Relationships are work. Have you heard this expression before? It’s absolutely true. But what is relationship work? Does it mean that sometimes you’re supposed to be unhappy in a relationship? Does it mean that you should avoid relationships that are too easy? It wasn’t until I was an adult that I bothered to understand what any of this means, exactly. Since then, there are some things I’ve learned about what relationship work is and what it isn’t.
The basic idea of relationship work is taking the time to be fully present with another human being. Relationships are like friendships with some extra sauciness, in that you’ve got someone who is there for you and who makes you feel special and desirable and awesome. It’s your job to communicate with your partner about what being there for you means, and what makes you feel special, desirable, and awesome.
You also have to do your part to find out what makes your beloved feel that way, too. Learn what makes that person happy, what they enjoy doing, how they like to be cared for, et cetera, and then act on those things. It’s not your job to make them happy, but you should put time into helping increase their happiness.
Relationship work is also about compromise. You might want to spend your weekend nights quietly watching movies on the couch, but your partner might want to rage at a party: The work here would be finding a solution that makes both of you happy. Either you separate for a night, or you take turns doing what each person wants to do.
Over time, those compromises can increase. You learn that you cannot create a perfect partner—you have to enjoy the qualities you love and learn to accept the ones you don’t (within reason—more on that in a second).
Be open to dating all kinds of people, but have a few ironclad deal-breakers in your head (misogyny, racism, and cheating are ones that instantly come to mind). While relationships are important to nurture, they are always back-outable. Be discerning.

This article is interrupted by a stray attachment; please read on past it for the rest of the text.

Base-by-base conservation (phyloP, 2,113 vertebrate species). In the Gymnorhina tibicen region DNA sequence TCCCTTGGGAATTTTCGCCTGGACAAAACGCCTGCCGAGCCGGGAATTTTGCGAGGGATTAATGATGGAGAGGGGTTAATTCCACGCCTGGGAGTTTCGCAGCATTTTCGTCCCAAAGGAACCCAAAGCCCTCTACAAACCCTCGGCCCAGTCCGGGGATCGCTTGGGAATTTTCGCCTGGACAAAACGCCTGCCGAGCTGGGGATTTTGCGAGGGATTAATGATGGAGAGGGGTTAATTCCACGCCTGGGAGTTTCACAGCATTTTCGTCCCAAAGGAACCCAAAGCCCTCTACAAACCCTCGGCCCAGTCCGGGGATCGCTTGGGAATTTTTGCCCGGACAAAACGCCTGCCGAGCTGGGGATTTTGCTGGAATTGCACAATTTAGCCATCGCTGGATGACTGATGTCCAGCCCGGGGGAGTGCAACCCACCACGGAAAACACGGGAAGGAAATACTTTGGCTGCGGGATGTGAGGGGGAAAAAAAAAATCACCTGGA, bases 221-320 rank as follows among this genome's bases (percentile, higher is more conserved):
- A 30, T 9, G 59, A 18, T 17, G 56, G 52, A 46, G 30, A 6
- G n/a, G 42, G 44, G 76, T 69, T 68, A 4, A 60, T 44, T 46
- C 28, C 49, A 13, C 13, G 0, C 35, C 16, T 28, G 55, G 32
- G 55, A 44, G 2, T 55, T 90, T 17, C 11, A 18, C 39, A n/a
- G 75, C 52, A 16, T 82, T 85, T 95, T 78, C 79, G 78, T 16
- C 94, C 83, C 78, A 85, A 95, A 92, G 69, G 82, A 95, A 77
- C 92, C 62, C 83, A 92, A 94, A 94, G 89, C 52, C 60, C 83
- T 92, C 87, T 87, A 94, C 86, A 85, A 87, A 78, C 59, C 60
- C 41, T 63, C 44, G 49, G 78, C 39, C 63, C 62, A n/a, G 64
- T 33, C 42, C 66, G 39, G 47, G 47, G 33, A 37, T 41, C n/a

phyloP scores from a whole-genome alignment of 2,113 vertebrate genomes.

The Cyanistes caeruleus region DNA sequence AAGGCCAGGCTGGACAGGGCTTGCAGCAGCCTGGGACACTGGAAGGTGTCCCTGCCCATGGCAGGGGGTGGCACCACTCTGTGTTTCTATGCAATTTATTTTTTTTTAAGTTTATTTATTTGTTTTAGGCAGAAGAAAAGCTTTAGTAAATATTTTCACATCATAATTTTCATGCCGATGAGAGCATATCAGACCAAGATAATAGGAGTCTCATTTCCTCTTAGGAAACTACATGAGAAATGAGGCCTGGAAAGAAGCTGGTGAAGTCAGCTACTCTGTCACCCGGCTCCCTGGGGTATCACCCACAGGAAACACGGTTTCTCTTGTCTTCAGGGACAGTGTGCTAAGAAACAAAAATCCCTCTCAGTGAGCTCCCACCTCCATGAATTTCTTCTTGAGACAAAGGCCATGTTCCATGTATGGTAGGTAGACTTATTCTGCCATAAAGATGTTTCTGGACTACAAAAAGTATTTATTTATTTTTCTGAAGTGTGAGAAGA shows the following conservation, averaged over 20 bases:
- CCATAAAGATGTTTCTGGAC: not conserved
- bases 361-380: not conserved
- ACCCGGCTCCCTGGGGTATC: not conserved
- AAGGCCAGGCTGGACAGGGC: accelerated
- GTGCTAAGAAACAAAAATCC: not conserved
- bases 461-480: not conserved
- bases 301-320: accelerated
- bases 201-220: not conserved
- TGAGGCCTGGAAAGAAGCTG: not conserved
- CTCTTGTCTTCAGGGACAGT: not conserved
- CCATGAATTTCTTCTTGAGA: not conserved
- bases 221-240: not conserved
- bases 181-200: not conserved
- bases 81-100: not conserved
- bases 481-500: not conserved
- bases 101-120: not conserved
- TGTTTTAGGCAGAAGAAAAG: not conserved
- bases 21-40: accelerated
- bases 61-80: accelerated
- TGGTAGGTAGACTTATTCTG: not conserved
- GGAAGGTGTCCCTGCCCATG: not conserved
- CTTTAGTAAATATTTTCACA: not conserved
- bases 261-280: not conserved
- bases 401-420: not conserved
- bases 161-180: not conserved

Relationship work is about having an argument with your partner and not letting the entire relationship go up in flames as a result. Some fights are worth leaving a relationship over (like if there is any intimidation or physical violence), but most arguments are a great way to learn to get through a conflict with another human being and be OK afterwards.
Relationship work is not about putting up with being unhappy because you love a person. Part of love is handling some difficult patches, but they aren’t ALL supposed to be difficult patches. Love doesn’t happen in spite of a person’s behavior—it happens because of it.
Part of a relationship is continuing to see someone with new, adoring eyes even if you’ve been with them a long time. It’s treating someone like you’re on a first date, even if it’s your 50th date.
Don’t rush into “playing house” in a romantic relationship, acting as if you are 10 years into a long marriage, but don’t immediately dismiss a partner over a quirk like weird sneezing, either.
Always remember that you should be getting as much (or more) out of a relationship as you are putting into it. Learning how to work a relationship is important, but it’s even more important to know when to walk away from one that is more trouble than it’s worth.
Relationship work pays off as you learn to live comfortably beside the person you chose to be with.